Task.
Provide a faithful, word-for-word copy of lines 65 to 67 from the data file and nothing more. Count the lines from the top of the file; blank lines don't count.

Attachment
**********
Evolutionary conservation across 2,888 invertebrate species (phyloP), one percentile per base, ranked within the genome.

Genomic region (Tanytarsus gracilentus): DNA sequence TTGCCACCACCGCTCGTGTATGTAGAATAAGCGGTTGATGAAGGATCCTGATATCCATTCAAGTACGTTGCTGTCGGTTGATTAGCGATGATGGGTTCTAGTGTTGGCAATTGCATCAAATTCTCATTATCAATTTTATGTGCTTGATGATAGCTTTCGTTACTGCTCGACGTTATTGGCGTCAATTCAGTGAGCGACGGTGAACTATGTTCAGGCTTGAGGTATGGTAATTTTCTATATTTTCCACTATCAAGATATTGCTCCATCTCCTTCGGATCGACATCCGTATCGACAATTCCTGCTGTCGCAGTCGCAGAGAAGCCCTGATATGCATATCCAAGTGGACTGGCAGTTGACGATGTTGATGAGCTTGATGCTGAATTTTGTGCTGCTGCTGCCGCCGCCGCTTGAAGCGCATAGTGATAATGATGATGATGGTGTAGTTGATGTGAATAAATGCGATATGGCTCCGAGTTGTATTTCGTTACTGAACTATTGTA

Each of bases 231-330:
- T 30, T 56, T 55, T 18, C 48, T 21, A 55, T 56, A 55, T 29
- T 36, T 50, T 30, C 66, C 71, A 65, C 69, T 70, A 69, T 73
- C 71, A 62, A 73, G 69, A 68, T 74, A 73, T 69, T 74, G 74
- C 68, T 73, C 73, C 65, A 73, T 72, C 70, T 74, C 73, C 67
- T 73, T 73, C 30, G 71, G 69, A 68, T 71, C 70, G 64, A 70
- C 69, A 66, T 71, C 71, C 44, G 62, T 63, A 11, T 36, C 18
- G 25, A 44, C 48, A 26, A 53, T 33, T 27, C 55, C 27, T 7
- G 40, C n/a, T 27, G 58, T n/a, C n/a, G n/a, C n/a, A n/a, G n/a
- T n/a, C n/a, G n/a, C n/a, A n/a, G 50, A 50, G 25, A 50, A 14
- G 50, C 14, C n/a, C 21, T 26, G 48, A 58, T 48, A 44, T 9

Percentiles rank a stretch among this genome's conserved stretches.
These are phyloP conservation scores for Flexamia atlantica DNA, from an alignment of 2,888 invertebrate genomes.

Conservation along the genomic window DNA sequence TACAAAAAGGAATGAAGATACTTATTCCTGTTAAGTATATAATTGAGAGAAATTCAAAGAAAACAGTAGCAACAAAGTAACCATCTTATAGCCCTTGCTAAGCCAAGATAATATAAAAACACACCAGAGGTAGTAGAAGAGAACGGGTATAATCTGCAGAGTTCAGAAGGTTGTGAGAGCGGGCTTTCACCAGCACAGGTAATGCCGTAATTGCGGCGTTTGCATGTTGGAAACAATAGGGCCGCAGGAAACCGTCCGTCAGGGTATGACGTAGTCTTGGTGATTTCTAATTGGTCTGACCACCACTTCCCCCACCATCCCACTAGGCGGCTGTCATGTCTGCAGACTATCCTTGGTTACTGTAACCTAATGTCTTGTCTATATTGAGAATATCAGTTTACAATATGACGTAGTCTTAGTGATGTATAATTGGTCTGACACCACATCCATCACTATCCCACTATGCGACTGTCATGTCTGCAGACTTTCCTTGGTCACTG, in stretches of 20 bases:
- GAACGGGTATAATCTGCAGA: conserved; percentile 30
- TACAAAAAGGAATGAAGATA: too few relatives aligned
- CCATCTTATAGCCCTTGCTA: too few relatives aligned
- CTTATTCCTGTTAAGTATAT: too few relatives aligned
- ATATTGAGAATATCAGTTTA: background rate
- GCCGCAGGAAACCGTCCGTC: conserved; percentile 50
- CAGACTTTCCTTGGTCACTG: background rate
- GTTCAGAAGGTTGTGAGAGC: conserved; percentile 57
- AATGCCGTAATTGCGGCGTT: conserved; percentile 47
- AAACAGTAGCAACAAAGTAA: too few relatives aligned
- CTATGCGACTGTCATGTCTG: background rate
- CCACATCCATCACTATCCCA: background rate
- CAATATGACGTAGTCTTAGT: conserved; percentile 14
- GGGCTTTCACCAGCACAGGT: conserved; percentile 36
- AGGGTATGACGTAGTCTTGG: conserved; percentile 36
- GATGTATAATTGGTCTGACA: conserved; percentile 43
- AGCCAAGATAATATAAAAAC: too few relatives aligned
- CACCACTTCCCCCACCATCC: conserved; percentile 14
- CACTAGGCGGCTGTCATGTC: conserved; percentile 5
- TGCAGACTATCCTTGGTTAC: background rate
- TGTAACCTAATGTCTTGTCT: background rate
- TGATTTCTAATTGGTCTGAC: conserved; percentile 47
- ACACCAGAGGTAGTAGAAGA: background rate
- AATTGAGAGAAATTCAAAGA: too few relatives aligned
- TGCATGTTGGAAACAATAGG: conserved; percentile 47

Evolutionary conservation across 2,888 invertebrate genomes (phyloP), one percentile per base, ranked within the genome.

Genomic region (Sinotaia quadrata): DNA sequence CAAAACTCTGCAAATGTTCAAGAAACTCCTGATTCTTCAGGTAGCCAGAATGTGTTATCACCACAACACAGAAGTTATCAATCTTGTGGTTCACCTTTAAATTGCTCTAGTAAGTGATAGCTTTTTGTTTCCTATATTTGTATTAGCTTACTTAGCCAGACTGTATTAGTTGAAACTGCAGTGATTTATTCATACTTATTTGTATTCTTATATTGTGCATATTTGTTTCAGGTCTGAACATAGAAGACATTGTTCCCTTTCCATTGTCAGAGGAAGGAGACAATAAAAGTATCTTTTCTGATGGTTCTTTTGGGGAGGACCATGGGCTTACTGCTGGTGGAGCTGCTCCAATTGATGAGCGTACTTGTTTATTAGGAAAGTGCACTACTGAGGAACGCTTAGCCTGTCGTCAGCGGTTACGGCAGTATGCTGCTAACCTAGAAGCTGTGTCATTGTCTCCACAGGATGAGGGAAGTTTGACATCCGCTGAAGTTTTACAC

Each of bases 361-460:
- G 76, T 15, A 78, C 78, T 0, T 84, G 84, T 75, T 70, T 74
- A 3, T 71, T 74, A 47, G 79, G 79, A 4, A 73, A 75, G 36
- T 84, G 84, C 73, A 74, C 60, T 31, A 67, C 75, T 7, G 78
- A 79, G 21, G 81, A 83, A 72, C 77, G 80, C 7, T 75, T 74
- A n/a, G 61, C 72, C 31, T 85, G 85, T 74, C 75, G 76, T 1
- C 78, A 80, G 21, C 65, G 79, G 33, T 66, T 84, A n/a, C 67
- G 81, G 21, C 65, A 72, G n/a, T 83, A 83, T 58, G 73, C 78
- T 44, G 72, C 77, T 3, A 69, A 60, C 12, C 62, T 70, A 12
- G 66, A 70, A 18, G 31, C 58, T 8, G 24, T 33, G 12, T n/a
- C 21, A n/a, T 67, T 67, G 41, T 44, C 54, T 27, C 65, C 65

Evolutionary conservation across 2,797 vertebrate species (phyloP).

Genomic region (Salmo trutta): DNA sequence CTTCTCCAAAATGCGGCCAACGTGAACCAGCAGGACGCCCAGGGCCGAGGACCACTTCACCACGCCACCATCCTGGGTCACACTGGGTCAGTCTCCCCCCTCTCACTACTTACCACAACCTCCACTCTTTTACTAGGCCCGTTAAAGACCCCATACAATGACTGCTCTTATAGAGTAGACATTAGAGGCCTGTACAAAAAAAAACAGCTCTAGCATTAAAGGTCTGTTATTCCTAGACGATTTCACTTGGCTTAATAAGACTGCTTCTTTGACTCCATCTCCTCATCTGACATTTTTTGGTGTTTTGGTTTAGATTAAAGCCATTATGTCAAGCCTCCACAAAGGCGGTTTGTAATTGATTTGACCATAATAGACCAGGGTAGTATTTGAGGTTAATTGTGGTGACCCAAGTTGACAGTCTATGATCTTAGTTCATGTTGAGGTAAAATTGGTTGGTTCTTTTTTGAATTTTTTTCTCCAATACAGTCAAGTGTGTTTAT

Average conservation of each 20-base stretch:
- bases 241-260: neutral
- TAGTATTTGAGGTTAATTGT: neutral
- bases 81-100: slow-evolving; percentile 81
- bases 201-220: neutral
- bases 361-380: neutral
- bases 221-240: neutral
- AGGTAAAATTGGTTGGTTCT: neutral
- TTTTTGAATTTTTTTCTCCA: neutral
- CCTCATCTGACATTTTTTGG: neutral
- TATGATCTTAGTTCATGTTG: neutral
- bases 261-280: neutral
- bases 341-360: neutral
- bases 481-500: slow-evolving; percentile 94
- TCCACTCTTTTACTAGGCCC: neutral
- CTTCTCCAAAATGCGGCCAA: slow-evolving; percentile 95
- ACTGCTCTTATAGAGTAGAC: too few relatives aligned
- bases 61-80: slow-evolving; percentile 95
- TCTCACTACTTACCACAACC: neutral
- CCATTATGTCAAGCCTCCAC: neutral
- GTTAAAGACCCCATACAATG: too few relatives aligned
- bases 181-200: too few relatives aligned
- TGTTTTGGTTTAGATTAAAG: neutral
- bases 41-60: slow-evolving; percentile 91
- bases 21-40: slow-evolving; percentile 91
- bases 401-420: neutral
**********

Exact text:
- TTTTTGAATTTTTTTCTCCA: neutral
- CCTCATCTGACATTTTTTGG: neutral
- TATGATCTTAGTTCATGTTG: neutral